Posted on 9/29/2014 2:09:00 PM by Alison Sandor

The province’s Special Investigations Unit continues to probe the death of Staff Sgt. Kal Ghadban, the much loved and respected head of the break and enter, street crime and human trafficking units.

Three SIU investigators and one forensic investigator have been assigned to this case.

Ghadban took his own life Sunday afternoon in his office at police headquarters on Elgin Street.

The SIU confirmed in a release late Monday afternoon that Ghadban suffered serious injuries at the police station and was transported to hospital where he was later pronounced dead.

While little is known about the circumstances behind his tragic death, news of his passing has raised the issue of the toll the difficult job can have on first responders.

Since the end of April, 22 Canadian first responders have died by their own hand, five in September alone.

“Twenty-two since April 29th – one suicide is too many and I thought when we hit 10 or 13 that was an astounding number, but we’re at the end of September and we’ve had 22,” said former Toronto paramedic Vince Savoia, the executive director of the Tema Conter Memorial Trust, a charity aimed at breaking the silence of first responders.

“The men and women of Ottawa’s emergency services organizations: police, fire, EMS – they are all a brotherhood and they are going to be feeling it, feeling some sort of pain and hopelessness and helplessness today and I just want to say from the bottom of our hearts at Tema, we are sincerely sorry for their loss.”

He said many first responders often find it difficult to talk about their feelings, but he’s urging them to come forward.

“It’s not a weakness to come forward and ask for help,” he said. “There is no shame in asking for help. In fact, it takes a lot of courage to reach out and ask for help.”

Savoia told CFRA sometimes the daily stress of the job is too much to bear, other times one particular traumatic event can be a trigger.

“Sometime it’s a blurred line,” he said. “Sometimes we really don’t understand if it’s work-related, or if it’s something that’s a happened at home, but usually it’s a combination of the two.”

Resources for first responders are available through the Tema Conter Memorial Trust and Savoia said if you know someone who may need help you shouldn’t hesitate to speak out.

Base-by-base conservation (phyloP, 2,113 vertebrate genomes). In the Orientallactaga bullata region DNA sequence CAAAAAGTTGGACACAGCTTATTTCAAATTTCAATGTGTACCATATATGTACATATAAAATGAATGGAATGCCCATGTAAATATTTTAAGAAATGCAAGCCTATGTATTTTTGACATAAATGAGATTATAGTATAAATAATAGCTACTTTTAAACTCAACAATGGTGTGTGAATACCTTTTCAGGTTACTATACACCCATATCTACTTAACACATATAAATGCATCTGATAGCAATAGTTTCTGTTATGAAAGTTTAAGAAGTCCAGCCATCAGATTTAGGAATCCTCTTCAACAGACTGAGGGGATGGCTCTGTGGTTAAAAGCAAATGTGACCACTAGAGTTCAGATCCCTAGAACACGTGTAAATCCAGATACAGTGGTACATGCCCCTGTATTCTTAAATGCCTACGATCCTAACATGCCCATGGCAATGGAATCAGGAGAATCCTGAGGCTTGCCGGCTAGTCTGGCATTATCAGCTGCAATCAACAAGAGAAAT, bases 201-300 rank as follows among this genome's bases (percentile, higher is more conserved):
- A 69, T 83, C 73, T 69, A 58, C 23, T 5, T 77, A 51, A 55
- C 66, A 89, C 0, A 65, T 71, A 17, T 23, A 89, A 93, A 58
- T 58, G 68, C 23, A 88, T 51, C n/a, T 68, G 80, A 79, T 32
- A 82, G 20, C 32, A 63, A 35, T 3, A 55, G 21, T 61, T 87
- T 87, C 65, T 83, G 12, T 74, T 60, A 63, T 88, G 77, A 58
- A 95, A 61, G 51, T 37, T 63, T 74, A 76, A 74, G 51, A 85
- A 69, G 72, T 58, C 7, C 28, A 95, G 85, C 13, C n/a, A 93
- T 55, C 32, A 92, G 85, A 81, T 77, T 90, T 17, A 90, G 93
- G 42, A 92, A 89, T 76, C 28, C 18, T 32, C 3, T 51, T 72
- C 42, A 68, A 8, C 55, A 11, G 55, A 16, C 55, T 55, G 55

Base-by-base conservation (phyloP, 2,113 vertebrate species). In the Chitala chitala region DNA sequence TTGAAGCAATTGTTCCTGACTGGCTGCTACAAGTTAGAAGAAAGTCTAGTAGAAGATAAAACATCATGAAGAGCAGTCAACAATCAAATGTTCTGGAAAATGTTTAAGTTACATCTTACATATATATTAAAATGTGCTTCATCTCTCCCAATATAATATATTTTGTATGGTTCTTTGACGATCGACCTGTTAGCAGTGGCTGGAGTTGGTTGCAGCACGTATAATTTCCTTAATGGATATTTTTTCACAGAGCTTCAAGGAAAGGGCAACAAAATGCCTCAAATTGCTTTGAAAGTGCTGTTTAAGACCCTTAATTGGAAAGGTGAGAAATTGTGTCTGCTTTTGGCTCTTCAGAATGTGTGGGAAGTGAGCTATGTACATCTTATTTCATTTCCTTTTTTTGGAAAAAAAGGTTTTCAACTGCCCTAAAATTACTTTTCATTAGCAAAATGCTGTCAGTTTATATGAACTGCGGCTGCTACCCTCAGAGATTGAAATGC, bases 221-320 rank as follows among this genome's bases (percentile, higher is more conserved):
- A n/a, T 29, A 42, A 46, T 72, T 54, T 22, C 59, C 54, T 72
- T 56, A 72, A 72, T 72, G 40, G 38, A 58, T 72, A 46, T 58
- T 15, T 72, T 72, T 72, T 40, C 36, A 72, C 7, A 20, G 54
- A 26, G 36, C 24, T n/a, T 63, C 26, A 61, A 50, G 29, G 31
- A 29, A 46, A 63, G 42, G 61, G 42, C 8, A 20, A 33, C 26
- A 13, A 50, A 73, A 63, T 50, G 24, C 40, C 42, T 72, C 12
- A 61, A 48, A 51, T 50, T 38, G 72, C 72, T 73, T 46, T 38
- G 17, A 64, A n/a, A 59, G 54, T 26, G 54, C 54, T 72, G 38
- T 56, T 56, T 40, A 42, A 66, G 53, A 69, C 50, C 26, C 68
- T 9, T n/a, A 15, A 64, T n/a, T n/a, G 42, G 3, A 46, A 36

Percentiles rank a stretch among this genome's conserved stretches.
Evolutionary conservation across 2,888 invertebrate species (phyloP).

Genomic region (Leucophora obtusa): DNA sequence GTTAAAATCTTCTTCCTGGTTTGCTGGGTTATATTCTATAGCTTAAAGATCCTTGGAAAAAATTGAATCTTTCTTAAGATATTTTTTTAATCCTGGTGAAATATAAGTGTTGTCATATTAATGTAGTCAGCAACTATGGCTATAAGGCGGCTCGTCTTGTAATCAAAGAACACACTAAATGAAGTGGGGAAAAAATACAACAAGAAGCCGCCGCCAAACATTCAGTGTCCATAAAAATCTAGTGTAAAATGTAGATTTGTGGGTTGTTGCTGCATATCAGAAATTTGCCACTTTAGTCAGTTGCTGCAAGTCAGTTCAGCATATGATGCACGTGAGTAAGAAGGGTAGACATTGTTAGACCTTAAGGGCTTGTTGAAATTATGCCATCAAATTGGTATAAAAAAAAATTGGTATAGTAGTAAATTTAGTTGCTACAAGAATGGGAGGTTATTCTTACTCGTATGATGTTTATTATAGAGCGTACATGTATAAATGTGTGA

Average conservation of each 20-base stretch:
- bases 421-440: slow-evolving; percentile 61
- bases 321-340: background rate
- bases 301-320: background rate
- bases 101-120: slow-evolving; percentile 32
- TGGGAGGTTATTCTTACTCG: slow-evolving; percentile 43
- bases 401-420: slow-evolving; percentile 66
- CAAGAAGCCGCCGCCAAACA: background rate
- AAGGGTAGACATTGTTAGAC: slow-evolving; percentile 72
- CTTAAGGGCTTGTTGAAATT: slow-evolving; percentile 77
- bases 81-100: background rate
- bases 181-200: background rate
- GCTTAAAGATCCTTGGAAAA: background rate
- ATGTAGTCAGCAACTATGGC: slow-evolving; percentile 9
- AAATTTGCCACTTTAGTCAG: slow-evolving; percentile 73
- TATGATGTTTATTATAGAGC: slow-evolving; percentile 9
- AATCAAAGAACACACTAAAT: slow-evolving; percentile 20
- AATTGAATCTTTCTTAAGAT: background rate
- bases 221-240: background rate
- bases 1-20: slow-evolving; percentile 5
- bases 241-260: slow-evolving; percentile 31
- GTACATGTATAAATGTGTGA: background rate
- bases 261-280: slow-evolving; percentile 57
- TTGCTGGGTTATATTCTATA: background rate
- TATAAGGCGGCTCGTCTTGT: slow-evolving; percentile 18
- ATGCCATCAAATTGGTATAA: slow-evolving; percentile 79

Work being done to help those suffering from Post Traumatic Stress Disorder is also being highlighted.

New Democrat MPP Cheri DiNovo is behind a bill at Queen’s Park that would see PTSD classified as an occupational disease for first responders, a move aimed to make the lives of police officers, paramedics and fire fighters a little easier.

“It’s part of the job – you know that in all of the first responders that some will eventually come down with Post Traumatic Stress Disorder,” said DiNovo. “The tragedy on top of that tragedy is that we don’t look after them very well when they do. There is no automatic coverage for them with WSIB as there would be for other diseases, so they have to go through the re-traumatizing process of proving they came down with PTSD because of their jobs and that’s unfair.”

If passed, the bill would give first responders who are forced to take time off because of PTSD would not have to go through the process of proving they have the disorder so that they can receive benefits.

The Ottawa Police Service is offering counselling services to any police officer who feels they may need it following Ghadban’s death.

“Our message is that if you need to talk to somebody, there is somebody there to listen to you,” said Police Chief Charles Bordeleau Sunday evening. “Have that conversation and have the courage to stand up and say ‘I need to talk to somebody’ because it’s important that if somebody is facing a difficult time through this that we listen and we hear them.”

Read more about the services provided through Tema.

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